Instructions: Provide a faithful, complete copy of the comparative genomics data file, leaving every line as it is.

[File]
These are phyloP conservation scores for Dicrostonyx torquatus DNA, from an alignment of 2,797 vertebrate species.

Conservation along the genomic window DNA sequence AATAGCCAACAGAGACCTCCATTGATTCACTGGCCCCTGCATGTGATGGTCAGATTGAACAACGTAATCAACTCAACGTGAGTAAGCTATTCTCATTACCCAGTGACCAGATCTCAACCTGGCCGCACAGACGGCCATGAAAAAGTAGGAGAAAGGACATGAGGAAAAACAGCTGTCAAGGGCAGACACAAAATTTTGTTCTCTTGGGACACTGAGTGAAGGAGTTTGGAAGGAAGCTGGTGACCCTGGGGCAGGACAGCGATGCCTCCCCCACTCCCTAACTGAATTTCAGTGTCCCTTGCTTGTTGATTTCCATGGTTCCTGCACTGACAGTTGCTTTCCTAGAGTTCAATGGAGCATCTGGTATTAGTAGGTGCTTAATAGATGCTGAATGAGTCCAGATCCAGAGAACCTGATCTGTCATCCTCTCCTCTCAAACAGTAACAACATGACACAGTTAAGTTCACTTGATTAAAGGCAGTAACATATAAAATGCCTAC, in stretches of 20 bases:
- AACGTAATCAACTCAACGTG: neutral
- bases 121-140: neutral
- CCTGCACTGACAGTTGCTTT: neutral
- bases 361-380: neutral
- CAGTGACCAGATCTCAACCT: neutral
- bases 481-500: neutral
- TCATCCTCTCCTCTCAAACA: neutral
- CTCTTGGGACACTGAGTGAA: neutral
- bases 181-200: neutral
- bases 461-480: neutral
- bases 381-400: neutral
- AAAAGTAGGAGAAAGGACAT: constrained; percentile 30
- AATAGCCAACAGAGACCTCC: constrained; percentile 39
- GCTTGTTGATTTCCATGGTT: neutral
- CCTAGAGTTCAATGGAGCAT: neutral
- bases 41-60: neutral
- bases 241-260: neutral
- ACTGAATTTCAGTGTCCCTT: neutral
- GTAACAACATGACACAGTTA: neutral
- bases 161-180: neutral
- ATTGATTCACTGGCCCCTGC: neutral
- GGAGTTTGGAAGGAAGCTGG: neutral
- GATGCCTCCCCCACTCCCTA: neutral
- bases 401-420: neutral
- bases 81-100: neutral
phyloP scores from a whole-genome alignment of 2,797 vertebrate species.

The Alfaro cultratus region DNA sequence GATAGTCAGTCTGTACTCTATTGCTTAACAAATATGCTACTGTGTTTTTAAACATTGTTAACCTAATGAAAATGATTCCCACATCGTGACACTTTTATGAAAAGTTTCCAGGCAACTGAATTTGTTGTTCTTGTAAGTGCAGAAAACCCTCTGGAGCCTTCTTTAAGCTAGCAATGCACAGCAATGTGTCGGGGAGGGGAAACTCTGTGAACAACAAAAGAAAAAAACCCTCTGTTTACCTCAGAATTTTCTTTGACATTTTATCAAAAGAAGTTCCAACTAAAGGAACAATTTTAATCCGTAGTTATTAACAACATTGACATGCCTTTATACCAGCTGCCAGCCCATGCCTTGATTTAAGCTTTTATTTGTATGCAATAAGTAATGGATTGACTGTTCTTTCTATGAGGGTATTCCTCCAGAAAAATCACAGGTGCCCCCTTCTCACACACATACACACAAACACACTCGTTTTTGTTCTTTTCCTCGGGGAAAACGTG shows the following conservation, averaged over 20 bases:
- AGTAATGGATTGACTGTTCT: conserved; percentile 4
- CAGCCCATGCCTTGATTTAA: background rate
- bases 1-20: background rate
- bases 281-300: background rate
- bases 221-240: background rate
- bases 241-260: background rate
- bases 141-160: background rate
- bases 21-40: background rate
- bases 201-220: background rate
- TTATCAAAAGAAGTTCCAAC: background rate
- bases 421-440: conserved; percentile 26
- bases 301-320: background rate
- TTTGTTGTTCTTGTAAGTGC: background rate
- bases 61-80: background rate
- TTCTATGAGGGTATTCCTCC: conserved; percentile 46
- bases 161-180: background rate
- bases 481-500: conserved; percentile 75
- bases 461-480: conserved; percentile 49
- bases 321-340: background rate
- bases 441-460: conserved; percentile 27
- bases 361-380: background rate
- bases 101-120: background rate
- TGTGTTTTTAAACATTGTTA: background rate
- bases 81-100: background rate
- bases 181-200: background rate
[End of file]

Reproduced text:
These are phyloP conservation scores for Dicrostonyx torquatus DNA, from an alignment of 2,797 vertebrate species.

Conservation along the genomic window DNA sequence AATAGCCAACAGAGACCTCCATTGATTCACTGGCCCCTGCATGTGATGGTCAGATTGAACAACGTAATCAACTCAACGTGAGTAAGCTATTCTCATTACCCAGTGACCAGATCTCAACCTGGCCGCACAGACGGCCATGAAAAAGTAGGAGAAAGGACATGAGGAAAAACAGCTGTCAAGGGCAGACACAAAATTTTGTTCTCTTGGGACACTGAGTGAAGGAGTTTGGAAGGAAGCTGGTGACCCTGGGGCAGGACAGCGATGCCTCCCCCACTCCCTAACTGAATTTCAGTGTCCCTTGCTTGTTGATTTCCATGGTTCCTGCACTGACAGTTGCTTTCCTAGAGTTCAATGGAGCATCTGGTATTAGTAGGTGCTTAATAGATGCTGAATGAGTCCAGATCCAGAGAACCTGATCTGTCATCCTCTCCTCTCAAACAGTAACAACATGACACAGTTAAGTTCACTTGATTAAAGGCAGTAACATATAAAATGCCTAC, in stretches of 20 bases:
- AACGTAATCAACTCAACGTG: neutral
- bases 121-140: neutral
- CCTGCACTGACAGTTGCTTT: neutral
- bases 361-380: neutral
- CAGTGACCAGATCTCAACCT: neutral
- bases 481-500: neutral
- TCATCCTCTCCTCTCAAACA: neutral
- CTCTTGGGACACTGAGTGAA: neutral
- bases 181-200: neutral
- bases 461-480: neutral
- bases 381-400: neutral
- AAAAGTAGGAGAAAGGACAT: constrained; percentile 30
- AATAGCCAACAGAGACCTCC: constrained; percentile 39
- GCTTGTTGATTTCCATGGTT: neutral
- CCTAGAGTTCAATGGAGCAT: neutral
- bases 41-60: neutral
- bases 241-260: neutral
- ACTGAATTTCAGTGTCCCTT: neutral
- GTAACAACATGACACAGTTA: neutral
- bases 161-180: neutral
- ATTGATTCACTGGCCCCTGC: neutral
- GGAGTTTGGAAGGAAGCTGG: neutral
- GATGCCTCCCCCACTCCCTA: neutral
- bases 401-420: neutral
- bases 81-100: neutral
phyloP scores from a whole-genome alignment of 2,797 vertebrate species.

The Alfaro cultratus region DNA sequence GATAGTCAGTCTGTACTCTATTGCTTAACAAATATGCTACTGTGTTTTTAAACATTGTTAACCTAATGAAAATGATTCCCACATCGTGACACTTTTATGAAAAGTTTCCAGGCAACTGAATTTGTTGTTCTTGTAAGTGCAGAAAACCCTCTGGAGCCTTCTTTAAGCTAGCAATGCACAGCAATGTGTCGGGGAGGGGAAACTCTGTGAACAACAAAAGAAAAAAACCCTCTGTTTACCTCAGAATTTTCTTTGACATTTTATCAAAAGAAGTTCCAACTAAAGGAACAATTTTAATCCGTAGTTATTAACAACATTGACATGCCTTTATACCAGCTGCCAGCCCATGCCTTGATTTAAGCTTTTATTTGTATGCAATAAGTAATGGATTGACTGTTCTTTCTATGAGGGTATTCCTCCAGAAAAATCACAGGTGCCCCCTTCTCACACACATACACACAAACACACTCGTTTTTGTTCTTTTCCTCGGGGAAAACGTG shows the following conservation, averaged over 20 bases:
- AGTAATGGATTGACTGTTCT: conserved; percentile 4
- CAGCCCATGCCTTGATTTAA: background rate
- bases 1-20: background rate
- bases 281-300: background rate
- bases 221-240: background rate
- bases 241-260: background rate
- bases 141-160: background rate
- bases 21-40: background rate
- bases 201-220: background rate
- TTATCAAAAGAAGTTCCAAC: background rate
- bases 421-440: conserved; percentile 26
- bases 301-320: background rate
- TTTGTTGTTCTTGTAAGTGC: background rate
- bases 61-80: background rate
- TTCTATGAGGGTATTCCTCC: conserved; percentile 46
- bases 161-180: background rate
- bases 481-500: conserved; percentile 75
- bases 461-480: conserved; percentile 49
- bases 321-340: background rate
- bases 441-460: conserved; percentile 27
- bases 361-380: background rate
- bases 101-120: background rate
- TGTGTTTTTAAACATTGTTA: background rate
- bases 81-100: background rate
- bases 181-200: background rate